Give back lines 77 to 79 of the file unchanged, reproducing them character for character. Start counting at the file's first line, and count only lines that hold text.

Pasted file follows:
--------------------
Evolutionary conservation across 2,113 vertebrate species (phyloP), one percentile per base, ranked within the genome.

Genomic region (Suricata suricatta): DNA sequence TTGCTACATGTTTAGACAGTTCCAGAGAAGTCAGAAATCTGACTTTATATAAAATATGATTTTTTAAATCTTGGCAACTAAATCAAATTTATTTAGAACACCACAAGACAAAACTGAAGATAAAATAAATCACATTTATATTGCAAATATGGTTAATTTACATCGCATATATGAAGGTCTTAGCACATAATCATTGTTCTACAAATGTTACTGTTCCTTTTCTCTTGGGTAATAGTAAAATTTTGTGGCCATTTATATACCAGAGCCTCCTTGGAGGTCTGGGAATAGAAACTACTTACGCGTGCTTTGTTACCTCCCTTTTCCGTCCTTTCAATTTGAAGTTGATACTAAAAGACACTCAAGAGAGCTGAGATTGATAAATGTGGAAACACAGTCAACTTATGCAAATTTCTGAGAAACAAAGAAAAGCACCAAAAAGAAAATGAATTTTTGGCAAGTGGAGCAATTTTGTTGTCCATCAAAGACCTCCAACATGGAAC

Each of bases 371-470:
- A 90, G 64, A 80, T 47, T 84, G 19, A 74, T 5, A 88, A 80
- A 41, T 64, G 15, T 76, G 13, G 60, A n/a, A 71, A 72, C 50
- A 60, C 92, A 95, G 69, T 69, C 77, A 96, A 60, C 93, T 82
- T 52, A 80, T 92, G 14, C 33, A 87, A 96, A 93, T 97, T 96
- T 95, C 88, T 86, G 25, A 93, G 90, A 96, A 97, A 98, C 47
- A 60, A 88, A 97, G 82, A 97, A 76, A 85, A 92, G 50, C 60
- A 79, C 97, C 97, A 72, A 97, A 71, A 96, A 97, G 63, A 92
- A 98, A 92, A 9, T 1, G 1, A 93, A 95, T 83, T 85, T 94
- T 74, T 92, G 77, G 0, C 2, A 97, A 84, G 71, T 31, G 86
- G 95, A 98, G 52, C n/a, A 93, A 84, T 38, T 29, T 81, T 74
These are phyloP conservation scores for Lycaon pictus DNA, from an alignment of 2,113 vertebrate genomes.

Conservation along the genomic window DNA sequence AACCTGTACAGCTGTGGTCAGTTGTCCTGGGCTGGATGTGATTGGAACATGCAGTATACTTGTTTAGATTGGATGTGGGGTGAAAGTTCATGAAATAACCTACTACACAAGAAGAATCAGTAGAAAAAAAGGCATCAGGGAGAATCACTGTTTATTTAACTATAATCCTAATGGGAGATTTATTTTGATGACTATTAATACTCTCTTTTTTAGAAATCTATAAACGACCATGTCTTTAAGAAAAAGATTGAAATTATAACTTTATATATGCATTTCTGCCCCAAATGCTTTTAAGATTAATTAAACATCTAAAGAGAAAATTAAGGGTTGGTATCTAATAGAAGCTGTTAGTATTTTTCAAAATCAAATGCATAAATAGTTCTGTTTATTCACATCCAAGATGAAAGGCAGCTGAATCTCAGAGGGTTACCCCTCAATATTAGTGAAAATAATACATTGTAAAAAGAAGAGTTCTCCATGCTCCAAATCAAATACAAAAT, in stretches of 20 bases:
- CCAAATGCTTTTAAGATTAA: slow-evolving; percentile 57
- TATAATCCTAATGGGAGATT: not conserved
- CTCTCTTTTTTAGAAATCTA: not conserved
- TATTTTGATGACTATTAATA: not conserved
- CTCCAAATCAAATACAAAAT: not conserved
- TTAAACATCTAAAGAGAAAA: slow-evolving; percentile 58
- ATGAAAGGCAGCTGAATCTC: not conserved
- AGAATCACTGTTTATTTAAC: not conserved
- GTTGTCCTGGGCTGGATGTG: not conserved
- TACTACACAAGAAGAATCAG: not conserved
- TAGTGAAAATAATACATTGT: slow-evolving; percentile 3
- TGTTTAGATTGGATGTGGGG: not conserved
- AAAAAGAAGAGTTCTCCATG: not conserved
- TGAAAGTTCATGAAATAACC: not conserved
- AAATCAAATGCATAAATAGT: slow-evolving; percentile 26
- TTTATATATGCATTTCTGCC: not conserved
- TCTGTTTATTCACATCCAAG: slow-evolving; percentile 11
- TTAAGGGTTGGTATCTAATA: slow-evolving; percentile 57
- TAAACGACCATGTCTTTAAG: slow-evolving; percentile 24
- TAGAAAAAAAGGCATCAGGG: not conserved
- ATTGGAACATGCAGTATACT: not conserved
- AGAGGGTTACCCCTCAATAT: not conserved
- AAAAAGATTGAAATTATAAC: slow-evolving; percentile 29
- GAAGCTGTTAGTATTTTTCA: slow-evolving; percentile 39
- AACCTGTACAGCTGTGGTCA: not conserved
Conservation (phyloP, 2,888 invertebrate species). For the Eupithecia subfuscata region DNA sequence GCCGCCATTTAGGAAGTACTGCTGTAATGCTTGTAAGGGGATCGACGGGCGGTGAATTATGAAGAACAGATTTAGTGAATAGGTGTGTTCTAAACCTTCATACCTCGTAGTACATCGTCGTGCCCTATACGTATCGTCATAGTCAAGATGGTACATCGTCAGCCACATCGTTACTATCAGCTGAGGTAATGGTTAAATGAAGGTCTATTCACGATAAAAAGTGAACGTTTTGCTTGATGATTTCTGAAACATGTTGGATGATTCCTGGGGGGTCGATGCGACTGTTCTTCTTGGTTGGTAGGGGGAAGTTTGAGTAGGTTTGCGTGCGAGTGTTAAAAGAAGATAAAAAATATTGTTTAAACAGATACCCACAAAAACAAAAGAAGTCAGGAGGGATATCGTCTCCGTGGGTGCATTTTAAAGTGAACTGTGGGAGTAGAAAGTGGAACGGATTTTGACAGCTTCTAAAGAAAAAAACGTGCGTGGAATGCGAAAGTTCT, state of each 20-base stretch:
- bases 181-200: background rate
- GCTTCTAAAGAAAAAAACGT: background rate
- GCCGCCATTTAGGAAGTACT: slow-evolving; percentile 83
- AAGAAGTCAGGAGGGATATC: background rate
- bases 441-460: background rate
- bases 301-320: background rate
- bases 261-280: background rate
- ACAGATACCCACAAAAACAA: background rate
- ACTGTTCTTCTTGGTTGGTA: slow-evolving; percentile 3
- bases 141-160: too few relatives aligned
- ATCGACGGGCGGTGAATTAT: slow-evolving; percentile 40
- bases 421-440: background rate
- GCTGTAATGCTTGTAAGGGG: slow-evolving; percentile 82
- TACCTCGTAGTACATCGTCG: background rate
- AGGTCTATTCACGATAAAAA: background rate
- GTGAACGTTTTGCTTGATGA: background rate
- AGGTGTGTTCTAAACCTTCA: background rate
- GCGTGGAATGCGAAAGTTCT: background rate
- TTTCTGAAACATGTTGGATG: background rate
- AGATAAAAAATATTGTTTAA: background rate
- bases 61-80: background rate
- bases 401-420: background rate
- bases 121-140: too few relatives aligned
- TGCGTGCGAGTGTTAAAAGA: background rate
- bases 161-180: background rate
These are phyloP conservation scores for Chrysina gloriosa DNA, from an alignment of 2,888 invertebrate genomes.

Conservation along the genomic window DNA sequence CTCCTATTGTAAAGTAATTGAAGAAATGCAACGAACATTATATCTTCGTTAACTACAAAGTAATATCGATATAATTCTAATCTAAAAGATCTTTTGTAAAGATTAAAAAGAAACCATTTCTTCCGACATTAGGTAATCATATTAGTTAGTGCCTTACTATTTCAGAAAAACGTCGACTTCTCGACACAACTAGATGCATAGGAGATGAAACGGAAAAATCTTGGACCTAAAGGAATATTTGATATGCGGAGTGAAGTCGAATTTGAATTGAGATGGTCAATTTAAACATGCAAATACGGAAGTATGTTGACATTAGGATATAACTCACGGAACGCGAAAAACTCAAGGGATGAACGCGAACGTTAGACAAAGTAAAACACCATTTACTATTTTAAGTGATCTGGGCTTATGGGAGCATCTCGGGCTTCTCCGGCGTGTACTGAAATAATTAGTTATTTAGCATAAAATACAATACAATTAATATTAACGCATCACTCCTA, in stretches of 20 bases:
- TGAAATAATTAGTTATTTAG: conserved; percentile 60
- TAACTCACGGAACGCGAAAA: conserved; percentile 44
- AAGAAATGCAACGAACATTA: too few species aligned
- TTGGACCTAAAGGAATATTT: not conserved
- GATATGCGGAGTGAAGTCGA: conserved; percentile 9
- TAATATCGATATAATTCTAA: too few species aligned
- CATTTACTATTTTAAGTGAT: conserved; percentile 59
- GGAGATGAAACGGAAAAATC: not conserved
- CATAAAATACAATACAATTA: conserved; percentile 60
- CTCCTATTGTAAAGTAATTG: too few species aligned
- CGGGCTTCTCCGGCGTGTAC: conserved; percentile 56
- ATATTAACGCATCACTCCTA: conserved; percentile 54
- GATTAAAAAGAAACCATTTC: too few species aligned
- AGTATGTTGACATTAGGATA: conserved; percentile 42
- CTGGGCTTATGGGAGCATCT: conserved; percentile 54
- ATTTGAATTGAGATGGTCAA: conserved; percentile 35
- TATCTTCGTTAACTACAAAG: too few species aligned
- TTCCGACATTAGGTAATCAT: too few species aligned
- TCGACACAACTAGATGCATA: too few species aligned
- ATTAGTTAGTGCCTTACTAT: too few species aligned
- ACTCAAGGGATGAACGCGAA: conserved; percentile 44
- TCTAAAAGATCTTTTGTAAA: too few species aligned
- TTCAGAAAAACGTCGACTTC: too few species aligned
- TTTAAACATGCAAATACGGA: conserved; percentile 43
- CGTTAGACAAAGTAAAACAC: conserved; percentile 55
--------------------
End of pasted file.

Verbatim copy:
- CATAAAATACAATACAATTA: conserved; percentile 60
- CTCCTATTGTAAAGTAATTG: too few species aligned
- CGGGCTTCTCCGGCGTGTAC: conserved; percentile 56